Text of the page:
GF: There are three categories of people in our Santa Barbara community. The vast majority – call it 98% of the people – have no issue with it, go about their lives and don’t think about it very much. Or they’re happy to have access to it, or happy to have a job, or happy to have the tax revenues. Then there’s 2% of the people who are oftentimes particularly loud about their objections, which is fair. Everyone should be good neighbors. People living in quiet enjoyment is the foundation of our society. Of those 2%, only probably 1% are truly bothered by odor. Then there’s a percent who are bothered by cannabis and the odor because it’s in their nose or in their face. I personally love the smell of cannabis. I don’t think anything about that is surprising. It would never do anything but put a smile on my face if I was uninvolved and driving by and I smelled it. That said, I totally respect people for whom that’s not the case. I mean, I don’t like tuna fish, some people love tuna fish, neither one of us is wrong. For people who dislike the odor, I want to do everything I can to be a good neighbor. So we do all kinds of odor mitigation. We have entire operations that are planned around it.”

Q. What arguments do those who just don’t like cannabis, period, come up with to throw obstacles in your path? The smell?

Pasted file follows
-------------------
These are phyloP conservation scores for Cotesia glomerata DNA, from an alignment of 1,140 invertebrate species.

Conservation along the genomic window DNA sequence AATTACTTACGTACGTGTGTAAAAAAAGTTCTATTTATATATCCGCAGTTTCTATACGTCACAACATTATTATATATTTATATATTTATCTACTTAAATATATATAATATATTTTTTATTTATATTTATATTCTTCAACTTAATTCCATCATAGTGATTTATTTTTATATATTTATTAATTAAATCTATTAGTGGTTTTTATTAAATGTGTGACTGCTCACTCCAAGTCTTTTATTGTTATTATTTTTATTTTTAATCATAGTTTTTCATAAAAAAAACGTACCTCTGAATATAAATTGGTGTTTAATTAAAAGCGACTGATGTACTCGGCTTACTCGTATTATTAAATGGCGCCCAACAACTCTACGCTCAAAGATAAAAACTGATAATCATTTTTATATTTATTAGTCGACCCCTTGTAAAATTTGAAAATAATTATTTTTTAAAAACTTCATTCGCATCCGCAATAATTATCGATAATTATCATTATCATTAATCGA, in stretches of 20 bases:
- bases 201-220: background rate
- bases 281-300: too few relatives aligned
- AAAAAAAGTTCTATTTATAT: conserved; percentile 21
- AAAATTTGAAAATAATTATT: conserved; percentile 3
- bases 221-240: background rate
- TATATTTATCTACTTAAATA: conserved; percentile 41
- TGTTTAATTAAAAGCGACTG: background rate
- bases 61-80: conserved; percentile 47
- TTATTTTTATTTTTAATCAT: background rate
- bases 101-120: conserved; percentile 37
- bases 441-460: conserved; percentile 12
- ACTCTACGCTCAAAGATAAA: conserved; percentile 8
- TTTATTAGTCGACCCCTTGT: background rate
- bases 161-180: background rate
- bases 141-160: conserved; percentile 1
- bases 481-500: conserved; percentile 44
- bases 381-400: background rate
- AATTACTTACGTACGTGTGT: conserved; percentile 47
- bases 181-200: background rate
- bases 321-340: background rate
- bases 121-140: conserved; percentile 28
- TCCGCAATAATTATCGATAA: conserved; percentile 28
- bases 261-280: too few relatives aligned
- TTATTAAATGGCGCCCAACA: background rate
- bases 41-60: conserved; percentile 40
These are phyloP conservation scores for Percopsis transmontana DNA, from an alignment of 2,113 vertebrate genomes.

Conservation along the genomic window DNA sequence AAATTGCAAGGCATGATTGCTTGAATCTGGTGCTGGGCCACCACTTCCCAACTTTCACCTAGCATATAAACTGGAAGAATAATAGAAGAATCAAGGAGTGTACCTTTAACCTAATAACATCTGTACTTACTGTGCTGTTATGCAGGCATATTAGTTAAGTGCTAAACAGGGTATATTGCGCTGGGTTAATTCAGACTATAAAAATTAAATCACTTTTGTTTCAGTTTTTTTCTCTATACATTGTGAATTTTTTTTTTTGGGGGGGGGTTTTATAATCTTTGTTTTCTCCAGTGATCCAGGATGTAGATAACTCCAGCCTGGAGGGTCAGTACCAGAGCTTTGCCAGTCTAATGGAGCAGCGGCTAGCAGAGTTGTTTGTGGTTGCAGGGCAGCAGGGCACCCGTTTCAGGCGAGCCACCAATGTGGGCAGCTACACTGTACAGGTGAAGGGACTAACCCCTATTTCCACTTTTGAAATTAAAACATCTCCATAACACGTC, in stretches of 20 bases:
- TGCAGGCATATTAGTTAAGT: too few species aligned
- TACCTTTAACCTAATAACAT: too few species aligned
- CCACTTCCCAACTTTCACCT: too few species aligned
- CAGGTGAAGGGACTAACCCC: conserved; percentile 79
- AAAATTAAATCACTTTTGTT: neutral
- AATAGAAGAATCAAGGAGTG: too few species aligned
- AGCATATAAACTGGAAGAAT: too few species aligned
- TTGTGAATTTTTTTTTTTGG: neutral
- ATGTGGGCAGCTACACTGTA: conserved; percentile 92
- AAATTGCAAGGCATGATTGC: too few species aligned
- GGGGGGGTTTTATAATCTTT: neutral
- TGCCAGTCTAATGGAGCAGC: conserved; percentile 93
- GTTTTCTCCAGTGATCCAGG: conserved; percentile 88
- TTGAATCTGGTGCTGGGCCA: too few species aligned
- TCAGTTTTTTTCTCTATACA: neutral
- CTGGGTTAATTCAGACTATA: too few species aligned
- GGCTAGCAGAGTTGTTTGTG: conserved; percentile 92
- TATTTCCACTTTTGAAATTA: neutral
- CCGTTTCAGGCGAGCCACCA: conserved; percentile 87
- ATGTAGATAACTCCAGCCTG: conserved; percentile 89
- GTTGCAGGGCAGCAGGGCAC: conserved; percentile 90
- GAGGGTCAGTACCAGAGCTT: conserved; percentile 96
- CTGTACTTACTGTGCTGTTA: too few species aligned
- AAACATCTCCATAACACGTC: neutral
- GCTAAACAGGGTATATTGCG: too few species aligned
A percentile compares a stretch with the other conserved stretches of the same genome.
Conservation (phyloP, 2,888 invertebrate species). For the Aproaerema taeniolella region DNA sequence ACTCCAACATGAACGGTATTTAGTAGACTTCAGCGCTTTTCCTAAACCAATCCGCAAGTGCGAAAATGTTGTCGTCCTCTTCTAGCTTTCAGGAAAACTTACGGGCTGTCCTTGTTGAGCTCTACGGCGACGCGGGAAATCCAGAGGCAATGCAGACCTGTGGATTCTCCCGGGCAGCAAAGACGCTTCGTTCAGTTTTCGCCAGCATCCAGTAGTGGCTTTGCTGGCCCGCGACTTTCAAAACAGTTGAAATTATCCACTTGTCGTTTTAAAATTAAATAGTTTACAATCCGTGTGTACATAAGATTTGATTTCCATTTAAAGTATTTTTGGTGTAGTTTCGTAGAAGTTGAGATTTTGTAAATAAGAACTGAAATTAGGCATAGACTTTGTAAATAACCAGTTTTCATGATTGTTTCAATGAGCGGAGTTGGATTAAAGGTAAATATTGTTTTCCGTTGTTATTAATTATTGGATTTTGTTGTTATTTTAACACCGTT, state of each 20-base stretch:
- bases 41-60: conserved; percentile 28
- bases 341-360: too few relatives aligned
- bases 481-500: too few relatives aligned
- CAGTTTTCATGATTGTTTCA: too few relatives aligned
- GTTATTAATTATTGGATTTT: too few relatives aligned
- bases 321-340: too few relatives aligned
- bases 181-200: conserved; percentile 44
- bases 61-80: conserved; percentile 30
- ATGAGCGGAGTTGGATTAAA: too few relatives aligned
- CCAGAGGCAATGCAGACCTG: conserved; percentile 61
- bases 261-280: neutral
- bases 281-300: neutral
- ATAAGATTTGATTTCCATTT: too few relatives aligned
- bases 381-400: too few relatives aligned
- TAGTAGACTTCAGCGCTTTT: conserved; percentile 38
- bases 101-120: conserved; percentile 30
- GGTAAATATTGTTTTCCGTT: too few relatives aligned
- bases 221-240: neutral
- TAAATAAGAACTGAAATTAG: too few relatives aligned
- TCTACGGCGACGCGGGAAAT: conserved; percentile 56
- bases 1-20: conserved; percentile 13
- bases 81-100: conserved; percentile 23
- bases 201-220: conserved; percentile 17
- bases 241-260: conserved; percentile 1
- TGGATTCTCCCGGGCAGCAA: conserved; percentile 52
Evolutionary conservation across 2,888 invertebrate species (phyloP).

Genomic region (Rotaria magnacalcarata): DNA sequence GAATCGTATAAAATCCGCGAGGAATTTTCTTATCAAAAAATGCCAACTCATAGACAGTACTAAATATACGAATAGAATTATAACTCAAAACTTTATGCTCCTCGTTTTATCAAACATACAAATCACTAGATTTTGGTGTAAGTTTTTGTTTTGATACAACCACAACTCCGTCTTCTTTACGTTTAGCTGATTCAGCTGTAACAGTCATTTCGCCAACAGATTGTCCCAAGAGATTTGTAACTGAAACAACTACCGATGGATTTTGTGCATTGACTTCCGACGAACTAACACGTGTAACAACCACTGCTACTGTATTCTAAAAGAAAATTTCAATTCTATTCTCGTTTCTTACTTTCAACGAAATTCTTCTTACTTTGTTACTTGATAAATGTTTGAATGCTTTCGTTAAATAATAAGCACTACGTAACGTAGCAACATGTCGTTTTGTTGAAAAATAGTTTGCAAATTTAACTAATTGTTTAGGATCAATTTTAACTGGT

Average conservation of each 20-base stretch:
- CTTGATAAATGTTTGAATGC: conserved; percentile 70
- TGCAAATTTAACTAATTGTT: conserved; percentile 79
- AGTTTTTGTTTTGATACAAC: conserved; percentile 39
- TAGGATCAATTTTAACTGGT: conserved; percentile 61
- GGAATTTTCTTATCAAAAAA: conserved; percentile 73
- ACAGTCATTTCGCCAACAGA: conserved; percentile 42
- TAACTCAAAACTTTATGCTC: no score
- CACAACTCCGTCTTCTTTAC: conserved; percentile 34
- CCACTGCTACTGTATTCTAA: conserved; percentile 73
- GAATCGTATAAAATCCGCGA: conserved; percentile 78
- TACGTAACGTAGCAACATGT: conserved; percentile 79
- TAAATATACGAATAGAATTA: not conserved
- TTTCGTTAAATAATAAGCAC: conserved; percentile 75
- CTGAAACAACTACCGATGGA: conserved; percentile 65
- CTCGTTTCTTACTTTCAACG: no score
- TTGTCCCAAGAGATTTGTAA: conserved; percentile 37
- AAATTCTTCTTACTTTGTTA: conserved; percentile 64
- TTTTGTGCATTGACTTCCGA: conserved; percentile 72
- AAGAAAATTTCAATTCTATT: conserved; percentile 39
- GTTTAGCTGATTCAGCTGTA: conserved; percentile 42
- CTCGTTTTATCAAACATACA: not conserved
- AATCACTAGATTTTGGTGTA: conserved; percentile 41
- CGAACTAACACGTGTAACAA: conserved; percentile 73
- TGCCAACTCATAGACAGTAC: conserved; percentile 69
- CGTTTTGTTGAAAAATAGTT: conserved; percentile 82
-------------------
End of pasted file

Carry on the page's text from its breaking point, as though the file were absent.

GF: One of my projects is going through the appeals process, and there’s an appeal on it because they said the cannabis plant ruined the air quality. They said the cannabis plant caused ozone and was making our air in Santa Barbara to be bad quality… When was the last time you looked at a plant said that plant was a polluter? They save the rainforest, [plants and trees are the] lungs of the planet. I flew out a PhD climate scientist from the University of North Carolina to testify at my hearing against the folks who are trying to keep me from having a cannabis greenhouse, to tell the Board of Supervisors that it’s not possible that cannabis is causing ozone because it’s just a plant… So for the 1% of the people who truly care about the odor I’m willing to do everything that we can to make it not bother them. There’s the other percentage of the people who don’t like cannabis, and for them I don’t want to bother them, but the only thing that’s going to make them happy is my disappearance, and that’s not going to happen because the world’s a better place for cannabis in it, and were creating an industry that’s making that future more real. We’re creating jobs, medicine and tax revenue, all kinds of things that I think are very good and I’m not going to give up on… I would say over the last few years we’ve made tremendous progress. It is not solved, but the odor in Santa Barbara, if there was a scale of one to 10, if it was a seven before, it’s like a two now. We’ve made big progress. It’s unfortunate that it hasn’t gone faster, but it’s not because of lack of caring, lack of investment or lack of effort.

Q. What are you doing right now to deal with this particular ‘aromatic’ issue?